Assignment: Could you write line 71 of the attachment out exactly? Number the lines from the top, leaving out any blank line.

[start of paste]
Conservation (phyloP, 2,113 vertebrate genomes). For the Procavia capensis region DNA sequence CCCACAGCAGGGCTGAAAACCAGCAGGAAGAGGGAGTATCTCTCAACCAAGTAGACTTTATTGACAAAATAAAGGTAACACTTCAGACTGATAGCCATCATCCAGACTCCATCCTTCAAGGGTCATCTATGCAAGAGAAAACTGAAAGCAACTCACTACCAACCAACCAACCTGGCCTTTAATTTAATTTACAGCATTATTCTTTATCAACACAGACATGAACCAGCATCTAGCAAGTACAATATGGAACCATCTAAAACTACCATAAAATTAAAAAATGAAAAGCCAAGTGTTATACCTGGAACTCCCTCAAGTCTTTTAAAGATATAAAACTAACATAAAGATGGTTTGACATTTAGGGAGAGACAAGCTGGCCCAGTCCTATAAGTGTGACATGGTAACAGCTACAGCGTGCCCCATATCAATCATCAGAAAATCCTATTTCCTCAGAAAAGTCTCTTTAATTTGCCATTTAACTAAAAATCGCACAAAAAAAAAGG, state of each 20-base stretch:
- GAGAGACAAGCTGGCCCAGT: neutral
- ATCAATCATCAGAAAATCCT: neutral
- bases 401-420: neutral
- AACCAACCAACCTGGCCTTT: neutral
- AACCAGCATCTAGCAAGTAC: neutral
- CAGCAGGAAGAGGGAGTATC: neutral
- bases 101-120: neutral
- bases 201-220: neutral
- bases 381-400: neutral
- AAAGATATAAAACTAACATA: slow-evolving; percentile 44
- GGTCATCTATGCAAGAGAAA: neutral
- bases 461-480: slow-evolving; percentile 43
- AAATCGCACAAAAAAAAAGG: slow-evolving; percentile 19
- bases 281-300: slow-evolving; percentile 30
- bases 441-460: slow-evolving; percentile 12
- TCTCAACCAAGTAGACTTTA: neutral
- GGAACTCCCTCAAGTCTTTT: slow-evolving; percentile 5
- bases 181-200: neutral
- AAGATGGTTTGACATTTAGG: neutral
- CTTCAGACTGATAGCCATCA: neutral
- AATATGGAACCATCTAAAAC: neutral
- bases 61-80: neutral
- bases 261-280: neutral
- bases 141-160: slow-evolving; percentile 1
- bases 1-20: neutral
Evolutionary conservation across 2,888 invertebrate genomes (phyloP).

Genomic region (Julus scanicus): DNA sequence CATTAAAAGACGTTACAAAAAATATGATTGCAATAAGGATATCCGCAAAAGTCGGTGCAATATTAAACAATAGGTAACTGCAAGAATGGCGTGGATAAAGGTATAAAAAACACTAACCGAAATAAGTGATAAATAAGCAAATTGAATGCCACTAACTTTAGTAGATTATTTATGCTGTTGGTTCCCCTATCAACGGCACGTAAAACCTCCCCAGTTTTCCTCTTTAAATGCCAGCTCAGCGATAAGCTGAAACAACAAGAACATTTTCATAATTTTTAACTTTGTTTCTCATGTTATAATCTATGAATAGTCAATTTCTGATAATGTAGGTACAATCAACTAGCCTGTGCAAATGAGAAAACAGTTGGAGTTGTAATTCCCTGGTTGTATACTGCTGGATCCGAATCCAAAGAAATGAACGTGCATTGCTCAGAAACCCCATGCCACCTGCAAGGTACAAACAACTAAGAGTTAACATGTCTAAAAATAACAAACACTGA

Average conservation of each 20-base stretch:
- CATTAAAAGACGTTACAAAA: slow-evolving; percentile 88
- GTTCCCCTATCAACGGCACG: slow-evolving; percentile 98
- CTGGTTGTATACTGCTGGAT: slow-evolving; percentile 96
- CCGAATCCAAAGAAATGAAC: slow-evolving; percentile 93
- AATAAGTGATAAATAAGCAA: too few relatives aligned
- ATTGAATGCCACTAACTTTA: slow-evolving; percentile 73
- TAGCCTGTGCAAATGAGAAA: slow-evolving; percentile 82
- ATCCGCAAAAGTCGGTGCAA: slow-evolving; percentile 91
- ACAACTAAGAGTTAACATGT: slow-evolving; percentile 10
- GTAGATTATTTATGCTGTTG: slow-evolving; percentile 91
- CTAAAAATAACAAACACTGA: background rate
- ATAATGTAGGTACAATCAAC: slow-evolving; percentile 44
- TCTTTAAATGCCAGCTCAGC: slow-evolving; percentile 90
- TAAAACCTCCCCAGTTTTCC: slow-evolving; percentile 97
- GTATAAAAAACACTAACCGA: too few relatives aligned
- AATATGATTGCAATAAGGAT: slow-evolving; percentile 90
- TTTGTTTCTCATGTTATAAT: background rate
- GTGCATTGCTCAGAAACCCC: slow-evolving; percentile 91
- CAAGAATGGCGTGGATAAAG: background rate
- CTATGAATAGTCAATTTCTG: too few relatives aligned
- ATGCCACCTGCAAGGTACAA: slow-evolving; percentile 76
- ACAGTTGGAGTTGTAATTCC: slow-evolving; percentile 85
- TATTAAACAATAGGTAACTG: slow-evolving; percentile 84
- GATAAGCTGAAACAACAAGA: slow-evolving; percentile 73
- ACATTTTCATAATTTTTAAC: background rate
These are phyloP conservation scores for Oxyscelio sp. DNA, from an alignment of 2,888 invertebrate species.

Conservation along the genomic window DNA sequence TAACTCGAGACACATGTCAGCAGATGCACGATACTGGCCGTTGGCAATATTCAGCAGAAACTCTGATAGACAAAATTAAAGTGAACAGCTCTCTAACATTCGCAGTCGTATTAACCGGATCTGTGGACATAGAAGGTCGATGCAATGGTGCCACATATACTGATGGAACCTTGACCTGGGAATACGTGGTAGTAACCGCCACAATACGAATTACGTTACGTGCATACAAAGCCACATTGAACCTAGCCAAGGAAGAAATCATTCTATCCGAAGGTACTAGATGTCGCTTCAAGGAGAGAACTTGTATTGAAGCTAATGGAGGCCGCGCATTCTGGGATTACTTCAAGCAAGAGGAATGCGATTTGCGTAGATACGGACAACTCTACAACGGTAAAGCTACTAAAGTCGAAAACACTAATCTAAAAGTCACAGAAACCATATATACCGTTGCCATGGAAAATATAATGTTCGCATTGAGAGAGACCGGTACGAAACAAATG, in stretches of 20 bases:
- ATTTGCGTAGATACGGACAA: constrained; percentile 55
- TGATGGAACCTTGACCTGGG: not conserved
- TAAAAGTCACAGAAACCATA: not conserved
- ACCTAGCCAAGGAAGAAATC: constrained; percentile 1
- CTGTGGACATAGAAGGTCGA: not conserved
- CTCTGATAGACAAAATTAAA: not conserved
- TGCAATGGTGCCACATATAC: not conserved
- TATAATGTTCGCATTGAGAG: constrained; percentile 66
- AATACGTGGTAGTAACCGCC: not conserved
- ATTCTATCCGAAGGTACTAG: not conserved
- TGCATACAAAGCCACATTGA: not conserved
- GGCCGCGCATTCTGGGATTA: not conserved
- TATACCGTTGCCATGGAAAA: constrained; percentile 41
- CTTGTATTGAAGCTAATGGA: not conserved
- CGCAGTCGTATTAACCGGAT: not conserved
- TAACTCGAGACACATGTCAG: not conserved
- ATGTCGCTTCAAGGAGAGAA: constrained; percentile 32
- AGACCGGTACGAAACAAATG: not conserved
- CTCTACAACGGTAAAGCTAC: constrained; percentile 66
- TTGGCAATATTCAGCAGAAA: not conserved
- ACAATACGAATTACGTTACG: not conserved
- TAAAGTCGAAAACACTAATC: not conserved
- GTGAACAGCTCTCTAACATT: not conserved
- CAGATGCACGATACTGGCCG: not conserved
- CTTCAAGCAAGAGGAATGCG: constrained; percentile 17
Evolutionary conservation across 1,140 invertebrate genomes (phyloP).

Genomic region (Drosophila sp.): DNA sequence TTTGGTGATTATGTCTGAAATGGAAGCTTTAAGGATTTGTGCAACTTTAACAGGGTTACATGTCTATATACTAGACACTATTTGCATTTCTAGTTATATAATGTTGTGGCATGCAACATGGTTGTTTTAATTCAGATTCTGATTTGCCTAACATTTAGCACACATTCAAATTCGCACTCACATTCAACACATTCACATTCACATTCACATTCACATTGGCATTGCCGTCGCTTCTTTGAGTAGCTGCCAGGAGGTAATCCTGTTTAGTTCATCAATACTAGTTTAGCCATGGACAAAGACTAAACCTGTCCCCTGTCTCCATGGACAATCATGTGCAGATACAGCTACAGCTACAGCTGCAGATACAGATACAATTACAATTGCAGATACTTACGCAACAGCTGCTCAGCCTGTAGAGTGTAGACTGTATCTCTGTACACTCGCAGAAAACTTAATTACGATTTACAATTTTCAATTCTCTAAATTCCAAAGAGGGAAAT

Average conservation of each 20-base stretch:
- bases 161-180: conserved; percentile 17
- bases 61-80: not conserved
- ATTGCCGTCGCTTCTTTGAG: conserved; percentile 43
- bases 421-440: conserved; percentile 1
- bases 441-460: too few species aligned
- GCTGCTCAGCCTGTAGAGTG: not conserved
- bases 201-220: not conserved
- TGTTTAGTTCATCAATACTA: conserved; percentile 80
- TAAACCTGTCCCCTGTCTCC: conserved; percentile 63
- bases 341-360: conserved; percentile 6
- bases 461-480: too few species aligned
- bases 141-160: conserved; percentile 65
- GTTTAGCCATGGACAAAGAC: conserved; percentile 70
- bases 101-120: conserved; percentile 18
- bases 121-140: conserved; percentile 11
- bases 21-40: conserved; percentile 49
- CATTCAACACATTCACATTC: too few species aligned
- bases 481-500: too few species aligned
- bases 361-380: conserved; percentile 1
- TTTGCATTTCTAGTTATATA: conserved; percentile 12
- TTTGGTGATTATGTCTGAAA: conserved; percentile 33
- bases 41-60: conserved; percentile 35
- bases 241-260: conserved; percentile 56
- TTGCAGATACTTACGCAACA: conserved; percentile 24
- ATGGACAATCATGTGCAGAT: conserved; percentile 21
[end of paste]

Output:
- CGCAGTCGTATTAACCGGAT: not conserved